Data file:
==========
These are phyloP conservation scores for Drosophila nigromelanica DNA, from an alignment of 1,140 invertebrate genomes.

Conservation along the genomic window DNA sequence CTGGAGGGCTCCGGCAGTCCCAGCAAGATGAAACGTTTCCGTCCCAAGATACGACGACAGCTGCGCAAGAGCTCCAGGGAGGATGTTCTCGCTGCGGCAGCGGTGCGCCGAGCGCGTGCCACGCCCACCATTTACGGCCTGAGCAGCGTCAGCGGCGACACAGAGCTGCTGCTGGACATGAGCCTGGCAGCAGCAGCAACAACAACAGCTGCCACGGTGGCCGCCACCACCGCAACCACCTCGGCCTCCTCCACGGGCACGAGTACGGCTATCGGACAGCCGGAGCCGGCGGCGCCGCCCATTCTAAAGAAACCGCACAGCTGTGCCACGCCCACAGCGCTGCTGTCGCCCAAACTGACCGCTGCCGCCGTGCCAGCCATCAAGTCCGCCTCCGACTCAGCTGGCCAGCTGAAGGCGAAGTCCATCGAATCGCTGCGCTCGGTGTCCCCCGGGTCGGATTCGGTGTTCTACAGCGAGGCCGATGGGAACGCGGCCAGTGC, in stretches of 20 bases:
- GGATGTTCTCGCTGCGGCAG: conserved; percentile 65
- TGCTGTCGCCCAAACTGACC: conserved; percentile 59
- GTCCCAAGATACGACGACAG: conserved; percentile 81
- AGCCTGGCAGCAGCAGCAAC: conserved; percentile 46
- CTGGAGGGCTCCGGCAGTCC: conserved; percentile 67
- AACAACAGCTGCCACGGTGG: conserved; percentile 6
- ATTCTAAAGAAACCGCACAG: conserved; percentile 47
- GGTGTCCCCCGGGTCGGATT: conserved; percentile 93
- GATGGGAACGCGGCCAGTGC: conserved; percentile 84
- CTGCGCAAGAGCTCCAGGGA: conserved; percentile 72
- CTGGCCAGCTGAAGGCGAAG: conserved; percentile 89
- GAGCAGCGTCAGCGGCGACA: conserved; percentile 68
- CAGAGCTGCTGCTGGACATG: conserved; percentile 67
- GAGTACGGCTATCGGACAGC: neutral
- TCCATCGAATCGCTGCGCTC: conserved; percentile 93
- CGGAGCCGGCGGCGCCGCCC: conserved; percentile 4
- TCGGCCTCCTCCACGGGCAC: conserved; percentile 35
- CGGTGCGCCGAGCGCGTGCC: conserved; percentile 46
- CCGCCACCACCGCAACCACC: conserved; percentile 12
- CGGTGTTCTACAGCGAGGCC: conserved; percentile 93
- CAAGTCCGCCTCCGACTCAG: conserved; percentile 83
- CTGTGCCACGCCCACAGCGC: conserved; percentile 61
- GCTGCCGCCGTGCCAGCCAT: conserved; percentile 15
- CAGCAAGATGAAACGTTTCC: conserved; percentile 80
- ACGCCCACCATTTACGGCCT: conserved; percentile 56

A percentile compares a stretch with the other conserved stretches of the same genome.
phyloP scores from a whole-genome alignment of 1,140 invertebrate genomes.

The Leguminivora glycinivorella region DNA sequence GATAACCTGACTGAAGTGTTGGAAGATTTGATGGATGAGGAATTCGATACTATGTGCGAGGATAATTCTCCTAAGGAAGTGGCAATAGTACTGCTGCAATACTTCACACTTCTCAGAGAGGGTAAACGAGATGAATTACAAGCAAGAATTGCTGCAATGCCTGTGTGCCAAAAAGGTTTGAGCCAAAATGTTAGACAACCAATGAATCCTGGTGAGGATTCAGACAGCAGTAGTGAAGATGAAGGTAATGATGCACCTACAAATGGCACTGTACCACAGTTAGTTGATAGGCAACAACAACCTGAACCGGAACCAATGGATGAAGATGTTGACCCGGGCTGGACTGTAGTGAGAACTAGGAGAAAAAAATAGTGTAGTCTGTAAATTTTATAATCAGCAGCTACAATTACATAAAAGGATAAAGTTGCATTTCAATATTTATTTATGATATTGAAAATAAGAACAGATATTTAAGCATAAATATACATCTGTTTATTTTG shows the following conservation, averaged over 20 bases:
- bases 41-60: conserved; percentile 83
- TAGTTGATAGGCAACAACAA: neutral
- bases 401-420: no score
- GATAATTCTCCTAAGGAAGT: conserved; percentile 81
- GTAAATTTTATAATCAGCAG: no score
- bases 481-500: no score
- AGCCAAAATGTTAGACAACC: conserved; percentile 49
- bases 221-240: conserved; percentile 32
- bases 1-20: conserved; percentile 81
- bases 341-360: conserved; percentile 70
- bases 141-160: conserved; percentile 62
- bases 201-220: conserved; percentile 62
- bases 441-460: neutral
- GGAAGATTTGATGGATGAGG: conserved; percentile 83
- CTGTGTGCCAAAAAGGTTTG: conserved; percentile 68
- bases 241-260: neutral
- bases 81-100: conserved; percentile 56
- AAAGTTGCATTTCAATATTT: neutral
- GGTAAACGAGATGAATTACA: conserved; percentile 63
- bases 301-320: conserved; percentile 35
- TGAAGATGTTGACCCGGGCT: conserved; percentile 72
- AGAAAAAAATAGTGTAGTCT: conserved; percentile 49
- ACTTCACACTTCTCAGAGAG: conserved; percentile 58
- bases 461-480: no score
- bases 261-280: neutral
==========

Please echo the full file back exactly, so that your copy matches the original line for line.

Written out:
These are phyloP conservation scores for Drosophila nigromelanica DNA, from an alignment of 1,140 invertebrate genomes.

Conservation along the genomic window DNA sequence CTGGAGGGCTCCGGCAGTCCCAGCAAGATGAAACGTTTCCGTCCCAAGATACGACGACAGCTGCGCAAGAGCTCCAGGGAGGATGTTCTCGCTGCGGCAGCGGTGCGCCGAGCGCGTGCCACGCCCACCATTTACGGCCTGAGCAGCGTCAGCGGCGACACAGAGCTGCTGCTGGACATGAGCCTGGCAGCAGCAGCAACAACAACAGCTGCCACGGTGGCCGCCACCACCGCAACCACCTCGGCCTCCTCCACGGGCACGAGTACGGCTATCGGACAGCCGGAGCCGGCGGCGCCGCCCATTCTAAAGAAACCGCACAGCTGTGCCACGCCCACAGCGCTGCTGTCGCCCAAACTGACCGCTGCCGCCGTGCCAGCCATCAAGTCCGCCTCCGACTCAGCTGGCCAGCTGAAGGCGAAGTCCATCGAATCGCTGCGCTCGGTGTCCCCCGGGTCGGATTCGGTGTTCTACAGCGAGGCCGATGGGAACGCGGCCAGTGC, in stretches of 20 bases:
- GGATGTTCTCGCTGCGGCAG: conserved; percentile 65
- TGCTGTCGCCCAAACTGACC: conserved; percentile 59
- GTCCCAAGATACGACGACAG: conserved; percentile 81
- AGCCTGGCAGCAGCAGCAAC: conserved; percentile 46
- CTGGAGGGCTCCGGCAGTCC: conserved; percentile 67
- AACAACAGCTGCCACGGTGG: conserved; percentile 6
- ATTCTAAAGAAACCGCACAG: conserved; percentile 47
- GGTGTCCCCCGGGTCGGATT: conserved; percentile 93
- GATGGGAACGCGGCCAGTGC: conserved; percentile 84
- CTGCGCAAGAGCTCCAGGGA: conserved; percentile 72
- CTGGCCAGCTGAAGGCGAAG: conserved; percentile 89
- GAGCAGCGTCAGCGGCGACA: conserved; percentile 68
- CAGAGCTGCTGCTGGACATG: conserved; percentile 67
- GAGTACGGCTATCGGACAGC: neutral
- TCCATCGAATCGCTGCGCTC: conserved; percentile 93
- CGGAGCCGGCGGCGCCGCCC: conserved; percentile 4
- TCGGCCTCCTCCACGGGCAC: conserved; percentile 35
- CGGTGCGCCGAGCGCGTGCC: conserved; percentile 46
- CCGCCACCACCGCAACCACC: conserved; percentile 12
- CGGTGTTCTACAGCGAGGCC: conserved; percentile 93
- CAAGTCCGCCTCCGACTCAG: conserved; percentile 83
- CTGTGCCACGCCCACAGCGC: conserved; percentile 61
- GCTGCCGCCGTGCCAGCCAT: conserved; percentile 15
- CAGCAAGATGAAACGTTTCC: conserved; percentile 80
- ACGCCCACCATTTACGGCCT: conserved; percentile 56

A percentile compares a stretch with the other conserved stretches of the same genome.
phyloP scores from a whole-genome alignment of 1,140 invertebrate genomes.

The Leguminivora glycinivorella region DNA sequence GATAACCTGACTGAAGTGTTGGAAGATTTGATGGATGAGGAATTCGATACTATGTGCGAGGATAATTCTCCTAAGGAAGTGGCAATAGTACTGCTGCAATACTTCACACTTCTCAGAGAGGGTAAACGAGATGAATTACAAGCAAGAATTGCTGCAATGCCTGTGTGCCAAAAAGGTTTGAGCCAAAATGTTAGACAACCAATGAATCCTGGTGAGGATTCAGACAGCAGTAGTGAAGATGAAGGTAATGATGCACCTACAAATGGCACTGTACCACAGTTAGTTGATAGGCAACAACAACCTGAACCGGAACCAATGGATGAAGATGTTGACCCGGGCTGGACTGTAGTGAGAACTAGGAGAAAAAAATAGTGTAGTCTGTAAATTTTATAATCAGCAGCTACAATTACATAAAAGGATAAAGTTGCATTTCAATATTTATTTATGATATTGAAAATAAGAACAGATATTTAAGCATAAATATACATCTGTTTATTTTG shows the following conservation, averaged over 20 bases:
- bases 41-60: conserved; percentile 83
- TAGTTGATAGGCAACAACAA: neutral
- bases 401-420: no score
- GATAATTCTCCTAAGGAAGT: conserved; percentile 81
- GTAAATTTTATAATCAGCAG: no score
- bases 481-500: no score
- AGCCAAAATGTTAGACAACC: conserved; percentile 49
- bases 221-240: conserved; percentile 32
- bases 1-20: conserved; percentile 81
- bases 341-360: conserved; percentile 70
- bases 141-160: conserved; percentile 62
- bases 201-220: conserved; percentile 62
- bases 441-460: neutral
- GGAAGATTTGATGGATGAGG: conserved; percentile 83
- CTGTGTGCCAAAAAGGTTTG: conserved; percentile 68
- bases 241-260: neutral
- bases 81-100: conserved; percentile 56
- AAAGTTGCATTTCAATATTT: neutral
- GGTAAACGAGATGAATTACA: conserved; percentile 63
- bases 301-320: conserved; percentile 35
- TGAAGATGTTGACCCGGGCT: conserved; percentile 72
- AGAAAAAAATAGTGTAGTCT: conserved; percentile 49
- ACTTCACACTTCTCAGAGAG: conserved; percentile 58
- bases 461-480: no score
- bases 261-280: neutral